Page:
Highlights outside include the late XV century steeple, which stands on a rock 14 meters high with a large open arch leading to the old cemetery. The cloister was destroyed surely by the fire of 1640 and in the same period the new, sober, rectangular priory was built.

Santa María la Real de Xunqueira de Ambía

The old Monastery of Xunqueira de Ambía was founded in the year 955. In the 12th century it was donated to the regular canons of St- Augustine, with the church being built in transition Romanesque style. It achieved the rank of Collegiate in 1164, and came under the Archbishopric of Valladolid.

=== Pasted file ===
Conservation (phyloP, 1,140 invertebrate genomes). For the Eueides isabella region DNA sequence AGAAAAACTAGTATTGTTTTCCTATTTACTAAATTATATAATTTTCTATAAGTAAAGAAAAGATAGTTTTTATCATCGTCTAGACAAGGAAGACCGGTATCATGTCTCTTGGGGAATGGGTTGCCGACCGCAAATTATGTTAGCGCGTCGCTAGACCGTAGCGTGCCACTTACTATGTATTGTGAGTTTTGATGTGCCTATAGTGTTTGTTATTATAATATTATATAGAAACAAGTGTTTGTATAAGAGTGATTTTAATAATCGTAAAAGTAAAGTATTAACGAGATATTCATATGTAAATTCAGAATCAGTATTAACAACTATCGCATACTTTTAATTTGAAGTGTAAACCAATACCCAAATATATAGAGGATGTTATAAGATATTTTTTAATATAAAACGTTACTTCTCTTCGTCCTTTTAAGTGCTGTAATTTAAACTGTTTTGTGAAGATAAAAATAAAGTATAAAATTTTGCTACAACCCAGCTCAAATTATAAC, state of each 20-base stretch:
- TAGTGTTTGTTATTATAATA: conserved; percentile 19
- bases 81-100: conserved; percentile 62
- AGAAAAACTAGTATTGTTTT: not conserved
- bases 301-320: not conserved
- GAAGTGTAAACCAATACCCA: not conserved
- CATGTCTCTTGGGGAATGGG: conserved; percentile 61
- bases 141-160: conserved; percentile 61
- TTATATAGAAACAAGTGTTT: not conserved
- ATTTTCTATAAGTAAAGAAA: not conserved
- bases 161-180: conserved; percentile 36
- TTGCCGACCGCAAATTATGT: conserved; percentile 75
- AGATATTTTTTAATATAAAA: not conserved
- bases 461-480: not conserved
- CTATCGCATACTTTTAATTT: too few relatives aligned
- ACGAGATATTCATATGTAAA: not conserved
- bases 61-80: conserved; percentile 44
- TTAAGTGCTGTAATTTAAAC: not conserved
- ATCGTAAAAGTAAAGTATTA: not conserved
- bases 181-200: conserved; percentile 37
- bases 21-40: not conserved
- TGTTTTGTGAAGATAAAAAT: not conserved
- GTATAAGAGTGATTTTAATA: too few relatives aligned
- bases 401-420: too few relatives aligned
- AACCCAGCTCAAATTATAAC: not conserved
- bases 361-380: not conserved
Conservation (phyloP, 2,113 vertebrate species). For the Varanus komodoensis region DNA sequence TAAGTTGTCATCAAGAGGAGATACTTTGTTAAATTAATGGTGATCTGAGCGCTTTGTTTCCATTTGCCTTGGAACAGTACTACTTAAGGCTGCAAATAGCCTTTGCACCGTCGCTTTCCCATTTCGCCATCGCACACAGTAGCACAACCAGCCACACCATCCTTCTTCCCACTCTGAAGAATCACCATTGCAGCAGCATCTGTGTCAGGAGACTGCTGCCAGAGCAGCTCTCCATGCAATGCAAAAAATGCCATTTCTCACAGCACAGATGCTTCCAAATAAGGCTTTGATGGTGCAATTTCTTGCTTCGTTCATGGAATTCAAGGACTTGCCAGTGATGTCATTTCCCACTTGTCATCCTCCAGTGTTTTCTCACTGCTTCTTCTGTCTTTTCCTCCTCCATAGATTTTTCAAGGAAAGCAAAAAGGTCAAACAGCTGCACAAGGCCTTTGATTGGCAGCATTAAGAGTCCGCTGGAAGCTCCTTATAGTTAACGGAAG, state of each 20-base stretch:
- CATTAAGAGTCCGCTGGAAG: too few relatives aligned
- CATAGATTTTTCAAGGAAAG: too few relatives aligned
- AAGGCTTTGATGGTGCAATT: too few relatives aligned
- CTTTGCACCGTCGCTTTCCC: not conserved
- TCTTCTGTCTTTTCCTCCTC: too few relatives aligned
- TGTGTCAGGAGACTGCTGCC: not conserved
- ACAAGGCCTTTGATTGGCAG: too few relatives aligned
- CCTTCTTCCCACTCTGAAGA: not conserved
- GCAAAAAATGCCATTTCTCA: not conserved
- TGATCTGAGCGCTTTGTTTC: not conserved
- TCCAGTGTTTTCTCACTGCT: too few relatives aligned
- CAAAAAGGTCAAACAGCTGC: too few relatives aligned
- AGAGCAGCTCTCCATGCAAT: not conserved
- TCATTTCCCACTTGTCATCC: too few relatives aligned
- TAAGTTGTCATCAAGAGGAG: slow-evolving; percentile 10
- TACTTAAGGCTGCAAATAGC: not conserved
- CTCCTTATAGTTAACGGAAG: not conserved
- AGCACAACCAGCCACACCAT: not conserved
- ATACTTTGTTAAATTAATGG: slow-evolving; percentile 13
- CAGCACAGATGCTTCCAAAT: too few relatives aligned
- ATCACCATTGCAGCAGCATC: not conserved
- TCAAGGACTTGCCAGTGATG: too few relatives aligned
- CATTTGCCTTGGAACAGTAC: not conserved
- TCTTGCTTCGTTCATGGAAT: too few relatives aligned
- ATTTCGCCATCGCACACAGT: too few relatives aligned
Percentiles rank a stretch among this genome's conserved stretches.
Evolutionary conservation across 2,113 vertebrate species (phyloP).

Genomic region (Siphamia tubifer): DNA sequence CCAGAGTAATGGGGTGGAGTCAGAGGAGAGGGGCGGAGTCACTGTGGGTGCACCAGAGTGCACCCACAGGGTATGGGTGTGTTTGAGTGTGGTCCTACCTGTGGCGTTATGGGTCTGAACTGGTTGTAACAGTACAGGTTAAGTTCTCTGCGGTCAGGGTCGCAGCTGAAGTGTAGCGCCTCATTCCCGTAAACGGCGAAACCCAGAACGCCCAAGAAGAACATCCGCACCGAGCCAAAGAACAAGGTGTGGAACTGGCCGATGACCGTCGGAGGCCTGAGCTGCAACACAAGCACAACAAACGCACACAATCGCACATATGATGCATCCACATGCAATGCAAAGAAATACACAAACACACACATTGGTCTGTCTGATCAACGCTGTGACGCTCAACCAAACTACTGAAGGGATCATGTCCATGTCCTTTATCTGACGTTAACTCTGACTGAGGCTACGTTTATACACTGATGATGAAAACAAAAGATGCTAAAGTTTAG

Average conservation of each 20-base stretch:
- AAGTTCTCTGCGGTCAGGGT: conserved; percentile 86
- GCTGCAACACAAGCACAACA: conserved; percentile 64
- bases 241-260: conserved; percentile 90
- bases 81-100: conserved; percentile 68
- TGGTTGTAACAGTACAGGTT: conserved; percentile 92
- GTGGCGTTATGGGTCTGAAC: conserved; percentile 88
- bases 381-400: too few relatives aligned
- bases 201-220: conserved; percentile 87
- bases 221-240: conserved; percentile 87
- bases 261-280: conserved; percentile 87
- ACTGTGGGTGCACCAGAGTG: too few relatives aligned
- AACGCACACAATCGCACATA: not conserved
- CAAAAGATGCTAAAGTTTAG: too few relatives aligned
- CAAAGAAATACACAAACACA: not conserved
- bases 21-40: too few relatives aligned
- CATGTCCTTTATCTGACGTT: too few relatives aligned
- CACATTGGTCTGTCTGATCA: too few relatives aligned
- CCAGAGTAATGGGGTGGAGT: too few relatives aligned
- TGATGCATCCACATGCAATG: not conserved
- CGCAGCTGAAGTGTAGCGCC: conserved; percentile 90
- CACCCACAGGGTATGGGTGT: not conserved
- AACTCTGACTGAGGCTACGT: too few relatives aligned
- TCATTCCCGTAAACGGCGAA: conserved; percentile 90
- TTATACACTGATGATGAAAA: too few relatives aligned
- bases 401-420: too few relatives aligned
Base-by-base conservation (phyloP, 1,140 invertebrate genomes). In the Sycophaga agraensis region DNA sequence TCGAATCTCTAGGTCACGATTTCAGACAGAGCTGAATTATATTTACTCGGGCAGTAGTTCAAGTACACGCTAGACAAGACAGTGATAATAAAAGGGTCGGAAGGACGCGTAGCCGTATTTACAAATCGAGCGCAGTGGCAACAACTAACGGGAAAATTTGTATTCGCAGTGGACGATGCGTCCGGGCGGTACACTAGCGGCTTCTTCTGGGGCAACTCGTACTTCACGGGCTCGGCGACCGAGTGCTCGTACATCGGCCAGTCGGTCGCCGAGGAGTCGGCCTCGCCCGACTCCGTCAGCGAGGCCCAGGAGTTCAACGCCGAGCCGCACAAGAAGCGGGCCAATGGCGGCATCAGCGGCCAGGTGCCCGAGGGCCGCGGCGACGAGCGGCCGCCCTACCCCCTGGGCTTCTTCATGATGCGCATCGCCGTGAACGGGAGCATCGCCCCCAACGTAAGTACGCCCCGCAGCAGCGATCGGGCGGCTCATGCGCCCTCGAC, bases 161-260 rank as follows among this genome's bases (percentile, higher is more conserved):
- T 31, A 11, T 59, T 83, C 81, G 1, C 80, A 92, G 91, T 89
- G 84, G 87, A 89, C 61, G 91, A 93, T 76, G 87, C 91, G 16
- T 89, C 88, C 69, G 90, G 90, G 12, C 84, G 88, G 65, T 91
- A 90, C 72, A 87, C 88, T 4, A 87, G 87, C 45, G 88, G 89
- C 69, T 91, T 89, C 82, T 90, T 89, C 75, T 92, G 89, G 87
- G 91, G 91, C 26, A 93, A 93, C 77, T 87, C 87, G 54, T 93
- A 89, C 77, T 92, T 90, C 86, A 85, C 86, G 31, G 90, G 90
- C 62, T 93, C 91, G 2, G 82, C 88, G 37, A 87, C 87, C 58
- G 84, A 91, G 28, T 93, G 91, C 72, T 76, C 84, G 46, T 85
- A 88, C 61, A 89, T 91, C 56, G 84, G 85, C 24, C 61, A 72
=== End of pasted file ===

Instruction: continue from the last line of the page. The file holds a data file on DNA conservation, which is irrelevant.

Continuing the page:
Artistically, it shows the typical characteristics of Galician Romanesque, together with those that the Order itself designed for their residence. A church in clear Romanesque style (12th century). The main facade is noteworthy, divided by two buttresses corresponding to the church´s three interior aisles. Romanesque doorway with three archivolts, and capitals decorated with interwoven and leaf designs.

Over the door, there is an arched awning over corbels. There are three notable Romanesque apses. The cloister is Ogival, with semi-circular arcades, showing perforated tympanum. Interior on a Latin-cross ground plan, with three aisles separated by stilted Ogival arches. Plateresque choir and Renaissance stone pulpits.

It is worth mentioning the originality of the organ made by Manuel González Maldonado, recently restored and one of the finest in Europe . Designated a National Monument in 1931.